Tuesday, January 25, 2011


The US Constitution in Article II, Section 3, states, "The President shall from time to time give to Congress information of the State of the Union, and recommend to their consideration such measures as he shall judge necessary and expedient." We have come to call this speech the "State of the Union" address.

When Pres. Obama steps to the podium tonight, he will be following in the footsteps of Pres. Washington who delivered the very first "State of the Union" speech to Congress on January 8, 1790. Until Pres. Coolidge broadcast his words on radio in 1923, this speech had been delivered only through the newspapers. In 1947, Pres. Truman delivered the first televised address. 

Besides giving the President's assessment of national conditions, the "State of the Union" address is also a platform for the president's hopes and plans for the nation. Pres. Washington's words stressed the unity of the states, Pres. Monroe explained what became known as the "Monroe Doctrine" to end western colonization, and Pres. Lincoln told the nation he wanted to end slavery. Such has been the importance of this annual event held the past 221 years.

What is the "State of Your Faith"? How would you assess the condition of your faith in Jesus Christ? What hopes and plans do you have for your relationship with God? Is once a year often enough to do this simple analysis? A great Bible teacher once wrote that studying the Ten Commandments is a good mirror to judge our actions. Considering how often we read the Bible, or pray, or help others in need, or attend public worship, we can, with the help of God, realize the "State of Our Faith." 

It is helpful to take a regular spiritual inventory of our life, just as we check our bank account, service our car, or check our appearance in the mirror. Taking a longer spiritual look at ourselves in the mirror of God's Word can perhaps help us see what needs to be done, and with aid of the Holy Spirit, can give us courage to do what is "necessary and expedient" on our earthly journey.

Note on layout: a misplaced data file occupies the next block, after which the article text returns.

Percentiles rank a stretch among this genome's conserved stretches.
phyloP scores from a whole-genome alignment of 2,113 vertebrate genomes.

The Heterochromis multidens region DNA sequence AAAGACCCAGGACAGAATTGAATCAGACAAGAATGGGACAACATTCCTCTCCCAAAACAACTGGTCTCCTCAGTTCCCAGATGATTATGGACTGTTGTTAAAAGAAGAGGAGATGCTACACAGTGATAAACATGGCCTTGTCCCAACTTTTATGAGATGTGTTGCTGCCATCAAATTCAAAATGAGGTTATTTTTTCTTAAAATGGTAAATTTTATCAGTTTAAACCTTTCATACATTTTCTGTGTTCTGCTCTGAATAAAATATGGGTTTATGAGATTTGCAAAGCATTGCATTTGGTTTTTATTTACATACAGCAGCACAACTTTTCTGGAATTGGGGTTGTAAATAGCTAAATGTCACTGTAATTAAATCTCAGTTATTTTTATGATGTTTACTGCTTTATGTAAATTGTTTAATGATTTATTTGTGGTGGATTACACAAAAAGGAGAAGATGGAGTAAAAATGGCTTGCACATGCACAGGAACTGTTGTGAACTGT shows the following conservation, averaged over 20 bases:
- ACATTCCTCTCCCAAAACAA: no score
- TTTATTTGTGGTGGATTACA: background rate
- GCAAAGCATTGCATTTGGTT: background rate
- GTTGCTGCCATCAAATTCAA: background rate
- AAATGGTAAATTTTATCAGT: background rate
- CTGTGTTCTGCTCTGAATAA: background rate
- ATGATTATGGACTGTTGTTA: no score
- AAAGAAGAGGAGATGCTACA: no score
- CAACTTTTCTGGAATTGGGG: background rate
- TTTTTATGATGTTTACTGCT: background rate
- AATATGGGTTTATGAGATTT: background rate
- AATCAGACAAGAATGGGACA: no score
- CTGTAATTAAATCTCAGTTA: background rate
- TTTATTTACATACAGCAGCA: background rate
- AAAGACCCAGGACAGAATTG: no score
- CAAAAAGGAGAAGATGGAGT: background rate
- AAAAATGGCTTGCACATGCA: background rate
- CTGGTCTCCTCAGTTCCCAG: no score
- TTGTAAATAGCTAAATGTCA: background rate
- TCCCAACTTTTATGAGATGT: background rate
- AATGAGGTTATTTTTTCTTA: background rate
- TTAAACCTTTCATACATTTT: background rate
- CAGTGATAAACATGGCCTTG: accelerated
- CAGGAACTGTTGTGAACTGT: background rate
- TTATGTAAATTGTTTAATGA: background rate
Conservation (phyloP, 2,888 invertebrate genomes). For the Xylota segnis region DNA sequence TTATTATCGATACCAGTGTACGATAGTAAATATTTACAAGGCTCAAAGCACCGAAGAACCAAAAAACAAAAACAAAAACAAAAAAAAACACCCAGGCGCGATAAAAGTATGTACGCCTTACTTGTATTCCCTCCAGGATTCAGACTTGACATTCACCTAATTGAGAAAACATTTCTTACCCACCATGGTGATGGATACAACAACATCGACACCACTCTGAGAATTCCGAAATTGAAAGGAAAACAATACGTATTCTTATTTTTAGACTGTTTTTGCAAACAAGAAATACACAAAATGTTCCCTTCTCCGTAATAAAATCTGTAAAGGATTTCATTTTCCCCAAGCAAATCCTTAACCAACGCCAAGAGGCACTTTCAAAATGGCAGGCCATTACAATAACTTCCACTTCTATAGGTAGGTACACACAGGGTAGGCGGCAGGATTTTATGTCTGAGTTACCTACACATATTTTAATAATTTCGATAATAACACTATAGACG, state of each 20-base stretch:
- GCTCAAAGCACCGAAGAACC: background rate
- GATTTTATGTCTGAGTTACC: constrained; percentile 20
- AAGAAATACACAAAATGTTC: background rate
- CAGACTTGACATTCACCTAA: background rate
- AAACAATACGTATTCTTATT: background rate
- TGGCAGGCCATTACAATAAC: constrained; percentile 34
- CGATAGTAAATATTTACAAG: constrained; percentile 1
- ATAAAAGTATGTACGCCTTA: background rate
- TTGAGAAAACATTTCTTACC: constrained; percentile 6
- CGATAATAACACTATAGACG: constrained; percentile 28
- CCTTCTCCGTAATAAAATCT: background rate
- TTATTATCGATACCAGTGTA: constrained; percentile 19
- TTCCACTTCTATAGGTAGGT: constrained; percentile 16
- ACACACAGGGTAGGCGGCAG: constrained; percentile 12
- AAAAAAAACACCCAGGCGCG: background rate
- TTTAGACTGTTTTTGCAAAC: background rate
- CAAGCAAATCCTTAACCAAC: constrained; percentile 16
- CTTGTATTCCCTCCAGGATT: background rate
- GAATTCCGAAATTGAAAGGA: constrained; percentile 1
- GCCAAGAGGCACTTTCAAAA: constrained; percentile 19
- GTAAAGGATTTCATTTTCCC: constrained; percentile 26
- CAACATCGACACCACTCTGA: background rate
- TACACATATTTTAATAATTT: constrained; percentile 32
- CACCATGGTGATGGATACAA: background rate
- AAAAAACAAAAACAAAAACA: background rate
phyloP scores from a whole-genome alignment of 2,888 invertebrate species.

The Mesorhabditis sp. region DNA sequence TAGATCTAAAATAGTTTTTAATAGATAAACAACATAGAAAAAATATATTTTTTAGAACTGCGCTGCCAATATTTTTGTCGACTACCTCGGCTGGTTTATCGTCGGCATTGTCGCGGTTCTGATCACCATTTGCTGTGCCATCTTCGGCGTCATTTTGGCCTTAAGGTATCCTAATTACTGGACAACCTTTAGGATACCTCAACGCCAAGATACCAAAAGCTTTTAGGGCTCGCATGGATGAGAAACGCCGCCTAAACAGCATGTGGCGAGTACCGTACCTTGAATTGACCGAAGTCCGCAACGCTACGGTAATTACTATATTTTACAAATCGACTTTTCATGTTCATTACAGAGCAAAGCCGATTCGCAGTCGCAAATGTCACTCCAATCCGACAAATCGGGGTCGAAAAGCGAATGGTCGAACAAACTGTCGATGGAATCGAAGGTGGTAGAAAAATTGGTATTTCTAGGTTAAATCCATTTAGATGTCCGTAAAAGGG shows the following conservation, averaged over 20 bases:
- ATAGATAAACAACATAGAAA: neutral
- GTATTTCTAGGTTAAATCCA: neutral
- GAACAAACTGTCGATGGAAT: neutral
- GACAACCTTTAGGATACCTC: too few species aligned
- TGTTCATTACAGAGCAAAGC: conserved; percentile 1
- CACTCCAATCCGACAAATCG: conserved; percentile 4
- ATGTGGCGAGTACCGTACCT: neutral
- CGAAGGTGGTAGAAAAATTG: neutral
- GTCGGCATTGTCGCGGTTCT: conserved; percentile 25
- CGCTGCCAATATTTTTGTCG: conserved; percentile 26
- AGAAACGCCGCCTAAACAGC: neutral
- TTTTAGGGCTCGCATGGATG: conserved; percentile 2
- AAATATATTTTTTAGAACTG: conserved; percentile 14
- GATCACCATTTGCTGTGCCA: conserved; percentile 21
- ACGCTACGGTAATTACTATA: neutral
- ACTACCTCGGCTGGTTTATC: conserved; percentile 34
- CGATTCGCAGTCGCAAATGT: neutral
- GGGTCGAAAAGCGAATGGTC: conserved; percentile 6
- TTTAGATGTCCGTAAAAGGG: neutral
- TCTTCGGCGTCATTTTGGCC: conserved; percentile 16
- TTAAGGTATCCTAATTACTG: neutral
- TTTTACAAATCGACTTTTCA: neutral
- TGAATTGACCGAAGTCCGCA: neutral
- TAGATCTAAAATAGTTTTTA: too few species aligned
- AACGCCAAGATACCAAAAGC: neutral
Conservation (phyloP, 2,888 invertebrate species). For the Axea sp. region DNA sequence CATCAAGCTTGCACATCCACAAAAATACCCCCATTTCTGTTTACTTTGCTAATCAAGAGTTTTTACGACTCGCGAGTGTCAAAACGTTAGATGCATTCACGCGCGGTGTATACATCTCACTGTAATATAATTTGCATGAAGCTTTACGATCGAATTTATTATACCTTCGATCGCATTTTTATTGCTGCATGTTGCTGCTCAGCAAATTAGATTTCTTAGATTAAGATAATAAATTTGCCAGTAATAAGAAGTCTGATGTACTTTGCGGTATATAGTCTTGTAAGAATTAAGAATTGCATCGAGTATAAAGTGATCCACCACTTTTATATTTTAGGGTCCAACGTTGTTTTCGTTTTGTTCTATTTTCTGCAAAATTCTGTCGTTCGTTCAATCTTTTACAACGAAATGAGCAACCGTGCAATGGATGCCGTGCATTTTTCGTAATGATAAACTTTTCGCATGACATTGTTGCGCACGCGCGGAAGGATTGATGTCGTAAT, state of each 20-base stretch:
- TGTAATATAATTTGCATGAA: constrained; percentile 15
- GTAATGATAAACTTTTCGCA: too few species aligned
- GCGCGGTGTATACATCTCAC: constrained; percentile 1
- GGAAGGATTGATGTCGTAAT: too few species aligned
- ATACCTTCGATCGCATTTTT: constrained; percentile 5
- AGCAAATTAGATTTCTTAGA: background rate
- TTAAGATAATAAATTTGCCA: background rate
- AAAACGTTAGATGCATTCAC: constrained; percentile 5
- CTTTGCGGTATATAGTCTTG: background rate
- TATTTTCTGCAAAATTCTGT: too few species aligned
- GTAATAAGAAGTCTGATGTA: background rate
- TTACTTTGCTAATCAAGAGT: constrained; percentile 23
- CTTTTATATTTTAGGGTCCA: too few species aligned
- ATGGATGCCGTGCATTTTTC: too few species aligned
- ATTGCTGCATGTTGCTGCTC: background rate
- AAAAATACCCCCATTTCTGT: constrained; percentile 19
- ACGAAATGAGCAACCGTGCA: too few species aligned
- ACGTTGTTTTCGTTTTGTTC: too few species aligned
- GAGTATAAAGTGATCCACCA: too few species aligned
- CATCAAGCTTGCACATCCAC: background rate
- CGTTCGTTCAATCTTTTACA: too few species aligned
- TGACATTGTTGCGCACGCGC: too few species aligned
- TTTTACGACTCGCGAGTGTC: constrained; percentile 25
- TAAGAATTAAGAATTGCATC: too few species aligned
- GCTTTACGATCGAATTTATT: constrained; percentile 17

God bless our native land; firm may she ever stand, through storm and night!

Friday, January 21, 2011


Living in a retirement community, one sees mostly older folks, the exception being an occasional visiting young family or favored grandchildren. Retired folks like to laugh, even at themselves, and have their own brand of humor. Recently I saw a video of an invocation given by an older person (see website below) whose message and deadpan delivery were hilarious. Near the end of her invocation she quoted a poem by Esther Mary Walker, which goes as follows:

  Blessed are they who understand my faltering steps and shaky hand.
Blessed are they who know my ears today must strain to hear the things they say.
Blessed are they who seem to know that my eyes are dim and my thoughts are slow.
Blessed are they who looked away when coffee was spilled at dinner today.
Blessed are they with a cheery smile who take the time to chat for awhile.
Blessed are they who never say, "You've told that story twice today".
Blessed are they who know the way to bring back memories of yesterday.
Blessed are they who make it known I'm loved, respected and not alone.
Blessed are they who ease the days of my journey home in loving ways.

I like that poem, especially the line about hearing a story told more than once. With such healthy and active older people these days, it's easy to forget they really do become less able and more frail as they age.

God in His Word honors the aged person, and urges us to do the same in the Fourth Commandment. Besides commanding us to respect our elders, God gives many examples of blessing the world through older people: Hannah, Elizabeth and Sarah gave the world very important children in their advanced age. Abraham, Jacob, and Simeon are examples of old men honored by God in later life.

Leviticus 19:32 tells us, "Stand up in the presence of the aged, show respect for the elderly and revere your God." Older people cannot demand respect of others, but, like everyone, should seek to earn it. Most older folks truly appreciate it when people are sensitive to their needs. Patience and attention are wonderful gifts to give an aged person. 

The older we grow, the more we can see God's abundant blessings!

Tuesday, January 11, 2011


As we consider the sad events of the past weekend, I'd like us to look back at history. In February, 1504, Christopher Columbus was in a bad way. In the course of his fourth visit to the New World, his badly leaking ships left him stranded on today's island of Jamaica. The inhabitants, initially hospitable, had grown hostile at the crew's transgressions, and had threatened to cut off the crew's food supply.